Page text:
3. Other more popular (read: more easy to use by more people) means of authentication have cropped up, like reusing sign on info from Twitter, Facebook, Disqus, etc. Not sure when I’ll add these here—I’d like to, but please refer to the last sentence in #1.

Iwaruna.com maintenance has become minimal, and will likely remain so for the time being. (“Unless something comes up,” etc. ;) I want to continue to post about once a month, mostly food oriented stuff, because that content is ongoing.

Thank you for reading!

Yorkshire pudding with poultry sausages, or toad in the hole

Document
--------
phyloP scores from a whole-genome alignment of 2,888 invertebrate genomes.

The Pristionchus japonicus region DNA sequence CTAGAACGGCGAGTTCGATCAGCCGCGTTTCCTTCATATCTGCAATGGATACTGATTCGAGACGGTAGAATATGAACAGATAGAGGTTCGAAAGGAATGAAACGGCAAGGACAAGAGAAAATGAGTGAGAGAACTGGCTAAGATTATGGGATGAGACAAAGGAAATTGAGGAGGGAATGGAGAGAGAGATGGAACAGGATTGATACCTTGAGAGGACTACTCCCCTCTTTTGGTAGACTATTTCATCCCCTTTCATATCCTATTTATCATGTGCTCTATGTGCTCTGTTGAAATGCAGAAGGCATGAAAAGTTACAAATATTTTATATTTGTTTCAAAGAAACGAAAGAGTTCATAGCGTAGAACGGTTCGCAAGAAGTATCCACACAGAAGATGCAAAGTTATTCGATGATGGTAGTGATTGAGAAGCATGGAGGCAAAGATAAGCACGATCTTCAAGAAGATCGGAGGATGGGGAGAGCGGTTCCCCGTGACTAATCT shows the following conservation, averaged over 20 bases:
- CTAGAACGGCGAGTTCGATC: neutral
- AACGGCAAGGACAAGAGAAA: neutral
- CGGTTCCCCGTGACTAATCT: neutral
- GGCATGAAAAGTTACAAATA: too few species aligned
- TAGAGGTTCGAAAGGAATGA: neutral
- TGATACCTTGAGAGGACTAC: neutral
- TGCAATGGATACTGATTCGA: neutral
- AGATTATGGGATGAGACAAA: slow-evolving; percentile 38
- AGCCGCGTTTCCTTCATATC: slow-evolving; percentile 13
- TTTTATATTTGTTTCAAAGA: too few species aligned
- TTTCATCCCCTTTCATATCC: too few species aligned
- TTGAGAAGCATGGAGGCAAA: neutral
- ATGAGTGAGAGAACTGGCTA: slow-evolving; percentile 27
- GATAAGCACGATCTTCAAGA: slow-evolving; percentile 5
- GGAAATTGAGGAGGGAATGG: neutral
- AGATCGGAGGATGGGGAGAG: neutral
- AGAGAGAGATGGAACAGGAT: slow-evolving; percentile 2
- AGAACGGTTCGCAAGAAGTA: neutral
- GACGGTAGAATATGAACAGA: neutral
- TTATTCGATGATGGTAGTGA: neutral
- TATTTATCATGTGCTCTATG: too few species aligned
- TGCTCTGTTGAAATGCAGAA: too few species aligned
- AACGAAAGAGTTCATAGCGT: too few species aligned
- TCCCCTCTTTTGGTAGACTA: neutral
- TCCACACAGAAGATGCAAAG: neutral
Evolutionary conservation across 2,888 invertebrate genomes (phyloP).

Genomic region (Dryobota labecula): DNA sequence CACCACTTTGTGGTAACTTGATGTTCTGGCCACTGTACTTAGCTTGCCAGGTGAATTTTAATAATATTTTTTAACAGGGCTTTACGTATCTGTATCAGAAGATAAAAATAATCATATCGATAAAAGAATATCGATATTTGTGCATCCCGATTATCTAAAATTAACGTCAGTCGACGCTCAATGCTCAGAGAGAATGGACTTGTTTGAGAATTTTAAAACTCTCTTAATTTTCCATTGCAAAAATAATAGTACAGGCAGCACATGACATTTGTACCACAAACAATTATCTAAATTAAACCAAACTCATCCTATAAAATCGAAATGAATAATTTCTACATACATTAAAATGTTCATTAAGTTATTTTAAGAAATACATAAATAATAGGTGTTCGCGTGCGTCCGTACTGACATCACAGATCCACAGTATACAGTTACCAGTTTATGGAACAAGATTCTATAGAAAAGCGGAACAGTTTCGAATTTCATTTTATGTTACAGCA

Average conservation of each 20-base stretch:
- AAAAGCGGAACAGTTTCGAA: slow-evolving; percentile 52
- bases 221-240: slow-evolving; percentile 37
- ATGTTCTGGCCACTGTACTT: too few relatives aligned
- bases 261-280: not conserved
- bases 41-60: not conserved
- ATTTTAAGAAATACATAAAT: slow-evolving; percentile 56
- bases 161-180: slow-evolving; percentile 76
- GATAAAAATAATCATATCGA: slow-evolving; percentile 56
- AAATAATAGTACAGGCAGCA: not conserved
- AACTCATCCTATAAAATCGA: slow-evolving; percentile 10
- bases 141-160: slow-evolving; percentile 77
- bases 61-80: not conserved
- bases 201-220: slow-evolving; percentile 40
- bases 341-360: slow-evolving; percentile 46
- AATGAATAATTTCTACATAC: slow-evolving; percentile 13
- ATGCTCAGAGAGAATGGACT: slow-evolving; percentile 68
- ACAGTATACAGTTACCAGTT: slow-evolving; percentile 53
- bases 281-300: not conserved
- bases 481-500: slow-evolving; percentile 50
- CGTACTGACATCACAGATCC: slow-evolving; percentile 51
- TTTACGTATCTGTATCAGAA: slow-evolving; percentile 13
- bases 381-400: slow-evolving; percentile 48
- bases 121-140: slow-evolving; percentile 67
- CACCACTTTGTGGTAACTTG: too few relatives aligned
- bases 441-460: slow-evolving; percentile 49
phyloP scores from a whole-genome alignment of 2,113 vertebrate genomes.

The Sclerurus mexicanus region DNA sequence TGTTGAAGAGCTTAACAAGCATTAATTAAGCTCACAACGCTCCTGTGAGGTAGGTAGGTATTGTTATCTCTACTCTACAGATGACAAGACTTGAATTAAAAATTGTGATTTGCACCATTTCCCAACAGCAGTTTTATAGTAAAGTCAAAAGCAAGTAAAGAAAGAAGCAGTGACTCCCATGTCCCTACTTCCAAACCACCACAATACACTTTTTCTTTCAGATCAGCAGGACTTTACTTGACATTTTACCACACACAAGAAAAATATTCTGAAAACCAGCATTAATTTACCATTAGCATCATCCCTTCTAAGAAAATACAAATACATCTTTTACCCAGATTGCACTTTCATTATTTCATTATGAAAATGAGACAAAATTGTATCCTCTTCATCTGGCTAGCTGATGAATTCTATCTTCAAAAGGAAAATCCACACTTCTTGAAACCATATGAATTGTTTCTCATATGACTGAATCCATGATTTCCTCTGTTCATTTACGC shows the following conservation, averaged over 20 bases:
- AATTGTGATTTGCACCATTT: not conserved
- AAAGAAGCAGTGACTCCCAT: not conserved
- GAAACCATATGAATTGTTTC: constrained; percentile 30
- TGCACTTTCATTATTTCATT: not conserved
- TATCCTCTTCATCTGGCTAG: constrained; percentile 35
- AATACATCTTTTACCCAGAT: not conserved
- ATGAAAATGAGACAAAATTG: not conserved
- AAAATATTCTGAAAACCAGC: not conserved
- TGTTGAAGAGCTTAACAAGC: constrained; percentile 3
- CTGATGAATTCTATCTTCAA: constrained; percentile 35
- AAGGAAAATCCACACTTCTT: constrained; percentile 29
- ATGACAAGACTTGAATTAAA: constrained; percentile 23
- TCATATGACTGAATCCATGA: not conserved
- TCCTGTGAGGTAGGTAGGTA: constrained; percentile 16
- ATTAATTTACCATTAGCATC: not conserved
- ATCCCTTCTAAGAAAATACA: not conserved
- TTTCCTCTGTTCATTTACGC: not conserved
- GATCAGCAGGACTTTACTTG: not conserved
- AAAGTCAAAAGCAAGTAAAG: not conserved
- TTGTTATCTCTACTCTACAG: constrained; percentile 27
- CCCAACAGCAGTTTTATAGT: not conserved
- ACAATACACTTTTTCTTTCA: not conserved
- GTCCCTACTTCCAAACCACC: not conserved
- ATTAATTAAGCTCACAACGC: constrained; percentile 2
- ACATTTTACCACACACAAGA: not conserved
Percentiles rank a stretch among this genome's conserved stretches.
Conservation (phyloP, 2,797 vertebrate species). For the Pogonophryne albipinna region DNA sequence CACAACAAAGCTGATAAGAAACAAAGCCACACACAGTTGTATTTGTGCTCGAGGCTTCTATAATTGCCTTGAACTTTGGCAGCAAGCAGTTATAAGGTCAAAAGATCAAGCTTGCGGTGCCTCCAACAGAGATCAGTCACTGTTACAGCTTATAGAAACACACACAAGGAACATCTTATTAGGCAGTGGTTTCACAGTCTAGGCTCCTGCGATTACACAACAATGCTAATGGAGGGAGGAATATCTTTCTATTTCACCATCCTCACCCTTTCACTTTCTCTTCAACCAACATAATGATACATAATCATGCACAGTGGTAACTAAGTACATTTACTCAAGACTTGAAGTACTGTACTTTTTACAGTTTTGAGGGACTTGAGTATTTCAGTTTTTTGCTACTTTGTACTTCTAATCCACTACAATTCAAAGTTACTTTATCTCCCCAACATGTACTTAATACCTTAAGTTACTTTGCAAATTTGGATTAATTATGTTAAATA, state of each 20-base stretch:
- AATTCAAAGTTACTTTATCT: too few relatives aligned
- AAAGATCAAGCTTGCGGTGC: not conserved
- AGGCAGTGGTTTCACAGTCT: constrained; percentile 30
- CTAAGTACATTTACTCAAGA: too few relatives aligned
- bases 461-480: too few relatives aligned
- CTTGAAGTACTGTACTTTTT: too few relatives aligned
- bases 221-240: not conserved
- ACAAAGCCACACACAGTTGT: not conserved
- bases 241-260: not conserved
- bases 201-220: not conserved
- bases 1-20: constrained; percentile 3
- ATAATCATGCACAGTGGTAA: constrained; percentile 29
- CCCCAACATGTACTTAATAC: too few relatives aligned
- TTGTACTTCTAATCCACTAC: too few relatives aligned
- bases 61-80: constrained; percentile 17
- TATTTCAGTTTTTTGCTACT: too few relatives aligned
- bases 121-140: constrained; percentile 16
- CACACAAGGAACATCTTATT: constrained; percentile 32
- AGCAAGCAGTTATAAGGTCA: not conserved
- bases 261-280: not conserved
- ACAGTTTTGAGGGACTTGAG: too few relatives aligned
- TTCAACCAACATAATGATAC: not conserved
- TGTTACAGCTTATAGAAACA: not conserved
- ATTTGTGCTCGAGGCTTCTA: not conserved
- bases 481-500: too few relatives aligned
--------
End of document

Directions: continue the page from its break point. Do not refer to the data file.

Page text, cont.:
After many years of trying to encourage volume and height in our Yorkshire pudding attempts, I finally found a dependable recipe via Jamie Oliver. This is yet another variation on popovers, where an eggy batter needs rest (if containing gluten), a hot oven, and a well-greased pan. With sausages, this becomes the comforting dish, toad in the hole. My variation uses a bit less oil, in a broader roasting pan, with poultry-based sausages (chicken apple, or turkey apple) or sausage patties.

Toad in the hole

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Even better orange chocolate chip cookies

Or, version 2.0 of chocolate chip cookies. Over the years, I’ve found version 1.0 a bit too flat (in texture), a bit too hard-chewy, and even a bit too bitter. I’ve found a better source of chocolate chips (Guittard’s baking wafers), and a great resource for hacking the recipe.

Better chocolate chip cookies